Ask the Vet
Q: “Brewster” is my sweet little mutt that I adopted from the shelter a few years ago. We were just at the vet for his annual check-up, and my vet said his liver enzymes are high. Brewster is middle aged, but we don’t know his exact age. He is happy and active — how concerned should I be? P.R., Farragut
A: The primary liver enzyme in dogs is called ALT, and I assume that is what your veterinarian is referring to. There are also secondary liver enzymes, and there may be more cause for concern if those are also elevated.
Many things can cause ALT to be elevated. Primary liver disease is always a possibility. Additionally, certain medications can cause liver enzymes to be elevated, such as steroids or phenobarbital (a seizure medication). Some chemicals or toxins can also cause temporarily high levels; veterinarians see this often, as dogs get into the trash and lick/eat things outside they should not. Increased ALT can be secondary with certain medical conditions, such as diabetes or Cushing’s disease.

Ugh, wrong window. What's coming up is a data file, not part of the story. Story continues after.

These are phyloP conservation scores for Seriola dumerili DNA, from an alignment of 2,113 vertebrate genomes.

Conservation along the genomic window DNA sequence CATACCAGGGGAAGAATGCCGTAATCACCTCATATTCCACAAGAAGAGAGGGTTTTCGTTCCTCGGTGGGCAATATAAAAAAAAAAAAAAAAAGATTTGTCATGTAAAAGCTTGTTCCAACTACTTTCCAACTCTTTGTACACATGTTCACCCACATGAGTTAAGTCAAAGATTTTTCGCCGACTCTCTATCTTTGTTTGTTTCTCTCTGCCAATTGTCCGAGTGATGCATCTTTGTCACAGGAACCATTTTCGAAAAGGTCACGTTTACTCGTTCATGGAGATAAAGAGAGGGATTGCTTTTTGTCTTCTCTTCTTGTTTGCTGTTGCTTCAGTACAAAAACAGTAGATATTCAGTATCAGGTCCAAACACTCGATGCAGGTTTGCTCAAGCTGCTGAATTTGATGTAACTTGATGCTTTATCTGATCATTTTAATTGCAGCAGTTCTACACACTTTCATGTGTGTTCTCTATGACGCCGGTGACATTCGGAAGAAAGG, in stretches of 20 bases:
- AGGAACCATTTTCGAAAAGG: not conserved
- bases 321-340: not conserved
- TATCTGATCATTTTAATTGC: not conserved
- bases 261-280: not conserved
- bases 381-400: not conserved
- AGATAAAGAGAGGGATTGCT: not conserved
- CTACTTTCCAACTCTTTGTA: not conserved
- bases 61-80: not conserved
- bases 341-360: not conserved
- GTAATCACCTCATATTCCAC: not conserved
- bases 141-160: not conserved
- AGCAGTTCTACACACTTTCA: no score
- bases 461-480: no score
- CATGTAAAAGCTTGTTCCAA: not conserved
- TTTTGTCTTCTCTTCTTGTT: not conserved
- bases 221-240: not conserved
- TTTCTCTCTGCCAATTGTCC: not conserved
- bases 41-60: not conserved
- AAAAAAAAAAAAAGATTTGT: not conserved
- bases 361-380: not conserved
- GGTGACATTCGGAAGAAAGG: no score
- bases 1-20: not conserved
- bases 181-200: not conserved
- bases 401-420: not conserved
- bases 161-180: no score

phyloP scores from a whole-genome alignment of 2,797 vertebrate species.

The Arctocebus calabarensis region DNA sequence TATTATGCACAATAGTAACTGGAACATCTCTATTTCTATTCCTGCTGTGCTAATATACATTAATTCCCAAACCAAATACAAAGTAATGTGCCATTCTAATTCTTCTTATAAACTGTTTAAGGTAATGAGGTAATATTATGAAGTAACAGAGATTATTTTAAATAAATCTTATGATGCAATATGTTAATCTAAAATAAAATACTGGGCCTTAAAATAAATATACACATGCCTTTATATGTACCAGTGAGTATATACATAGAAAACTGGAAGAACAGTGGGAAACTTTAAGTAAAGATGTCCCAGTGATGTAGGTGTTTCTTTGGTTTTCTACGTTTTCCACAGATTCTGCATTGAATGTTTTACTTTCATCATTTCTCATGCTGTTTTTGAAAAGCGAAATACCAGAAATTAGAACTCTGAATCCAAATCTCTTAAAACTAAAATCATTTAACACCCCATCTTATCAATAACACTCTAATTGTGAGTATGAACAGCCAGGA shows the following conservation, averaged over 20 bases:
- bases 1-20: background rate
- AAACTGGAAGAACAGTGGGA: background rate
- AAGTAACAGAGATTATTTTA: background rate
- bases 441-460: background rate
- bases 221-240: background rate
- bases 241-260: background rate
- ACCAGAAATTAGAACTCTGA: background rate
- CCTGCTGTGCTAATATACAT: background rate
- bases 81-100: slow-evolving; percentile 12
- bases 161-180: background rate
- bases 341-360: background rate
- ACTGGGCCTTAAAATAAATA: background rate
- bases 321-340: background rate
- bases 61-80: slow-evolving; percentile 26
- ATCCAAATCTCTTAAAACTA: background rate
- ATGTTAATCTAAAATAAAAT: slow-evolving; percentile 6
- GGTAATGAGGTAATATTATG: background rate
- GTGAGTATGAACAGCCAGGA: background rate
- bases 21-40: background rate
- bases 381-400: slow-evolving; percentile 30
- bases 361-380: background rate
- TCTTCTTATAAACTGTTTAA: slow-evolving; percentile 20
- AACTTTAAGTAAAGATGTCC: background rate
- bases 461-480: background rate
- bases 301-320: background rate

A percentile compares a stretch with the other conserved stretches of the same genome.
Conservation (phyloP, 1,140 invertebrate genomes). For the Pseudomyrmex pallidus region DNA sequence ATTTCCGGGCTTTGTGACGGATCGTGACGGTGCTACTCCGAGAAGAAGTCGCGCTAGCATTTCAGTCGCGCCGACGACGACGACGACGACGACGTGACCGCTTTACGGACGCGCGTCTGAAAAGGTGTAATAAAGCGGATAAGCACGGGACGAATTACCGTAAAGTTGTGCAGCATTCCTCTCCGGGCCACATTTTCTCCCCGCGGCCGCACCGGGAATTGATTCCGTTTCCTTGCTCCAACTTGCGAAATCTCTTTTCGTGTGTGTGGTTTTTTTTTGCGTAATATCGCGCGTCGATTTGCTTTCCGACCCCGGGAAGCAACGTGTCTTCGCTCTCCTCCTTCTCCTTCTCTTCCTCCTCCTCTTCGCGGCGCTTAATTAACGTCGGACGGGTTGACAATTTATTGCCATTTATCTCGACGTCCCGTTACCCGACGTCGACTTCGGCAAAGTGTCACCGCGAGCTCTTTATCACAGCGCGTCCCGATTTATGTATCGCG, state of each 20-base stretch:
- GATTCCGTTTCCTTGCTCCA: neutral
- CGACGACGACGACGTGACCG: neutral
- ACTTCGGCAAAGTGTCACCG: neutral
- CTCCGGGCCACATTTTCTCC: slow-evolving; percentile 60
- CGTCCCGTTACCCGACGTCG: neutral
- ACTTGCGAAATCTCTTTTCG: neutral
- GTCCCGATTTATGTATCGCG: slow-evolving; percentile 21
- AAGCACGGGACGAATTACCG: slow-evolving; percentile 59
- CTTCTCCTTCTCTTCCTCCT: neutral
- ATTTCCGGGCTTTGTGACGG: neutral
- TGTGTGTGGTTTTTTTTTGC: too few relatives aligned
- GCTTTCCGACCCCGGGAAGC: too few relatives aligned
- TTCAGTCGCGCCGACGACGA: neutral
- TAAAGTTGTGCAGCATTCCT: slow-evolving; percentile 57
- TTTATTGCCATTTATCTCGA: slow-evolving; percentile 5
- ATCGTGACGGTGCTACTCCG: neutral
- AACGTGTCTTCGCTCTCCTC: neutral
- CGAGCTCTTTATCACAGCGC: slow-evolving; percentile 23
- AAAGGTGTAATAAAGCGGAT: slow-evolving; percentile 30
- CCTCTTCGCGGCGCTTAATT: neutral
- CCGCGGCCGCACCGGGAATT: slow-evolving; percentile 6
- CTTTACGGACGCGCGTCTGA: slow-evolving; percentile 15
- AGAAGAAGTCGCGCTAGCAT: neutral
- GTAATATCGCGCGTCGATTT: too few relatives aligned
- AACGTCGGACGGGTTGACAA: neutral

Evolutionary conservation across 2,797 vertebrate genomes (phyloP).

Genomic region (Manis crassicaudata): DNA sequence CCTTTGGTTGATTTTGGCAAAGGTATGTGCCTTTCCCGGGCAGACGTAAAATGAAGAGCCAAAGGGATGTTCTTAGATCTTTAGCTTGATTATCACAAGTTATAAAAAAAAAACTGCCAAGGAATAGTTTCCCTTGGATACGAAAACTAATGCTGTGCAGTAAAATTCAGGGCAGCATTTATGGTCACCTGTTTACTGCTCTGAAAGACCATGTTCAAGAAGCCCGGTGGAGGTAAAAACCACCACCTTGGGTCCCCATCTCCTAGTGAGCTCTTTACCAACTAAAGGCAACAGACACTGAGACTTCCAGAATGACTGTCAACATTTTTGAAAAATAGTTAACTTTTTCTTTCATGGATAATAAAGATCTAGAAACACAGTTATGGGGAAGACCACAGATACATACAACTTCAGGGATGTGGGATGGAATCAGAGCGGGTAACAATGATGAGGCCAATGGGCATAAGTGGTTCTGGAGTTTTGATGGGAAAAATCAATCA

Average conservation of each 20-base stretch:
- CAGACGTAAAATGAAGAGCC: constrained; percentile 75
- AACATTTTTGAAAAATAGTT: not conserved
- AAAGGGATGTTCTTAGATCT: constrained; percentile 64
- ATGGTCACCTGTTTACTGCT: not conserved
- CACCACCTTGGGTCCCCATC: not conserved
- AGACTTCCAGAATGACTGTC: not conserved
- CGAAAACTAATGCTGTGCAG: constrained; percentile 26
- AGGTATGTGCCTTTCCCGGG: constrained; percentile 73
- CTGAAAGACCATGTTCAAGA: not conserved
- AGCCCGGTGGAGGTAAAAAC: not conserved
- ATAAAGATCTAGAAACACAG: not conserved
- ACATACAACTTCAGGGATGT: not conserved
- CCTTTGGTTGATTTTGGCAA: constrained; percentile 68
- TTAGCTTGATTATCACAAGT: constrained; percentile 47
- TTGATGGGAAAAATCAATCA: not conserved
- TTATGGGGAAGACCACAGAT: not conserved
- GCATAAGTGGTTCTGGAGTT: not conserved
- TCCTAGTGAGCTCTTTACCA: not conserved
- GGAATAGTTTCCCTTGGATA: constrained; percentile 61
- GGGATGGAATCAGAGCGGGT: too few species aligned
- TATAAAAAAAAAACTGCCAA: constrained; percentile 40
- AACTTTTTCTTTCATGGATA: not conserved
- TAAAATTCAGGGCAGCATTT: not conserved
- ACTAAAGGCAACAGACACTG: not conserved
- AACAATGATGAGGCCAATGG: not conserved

At Brewster’s annual visit, your vet likely performed a physical exam. An enlarged liver is generally palpable on exam, and a pet that is jaundiced will be noticed. It’s a good thing if your vet did not find this.
Depending on how high Brewster’s ALT is, your vet may discuss a few different scenarios. For slight elevations with no clinical signs, he/she might recommend liver antioxidants and a re-check blood test in a few weeks.
With higher enzyme levels, a liver ultrasound may be recommended — and even a liver biopsy. There is also a blood test that can tell us more regarding liver function. Your veterinarian, knowing Brewster and his medical history, will be able to guide you both through this.
If you have questions about your pet, please e-mail Dr. Myers at firstname.lastname@example.org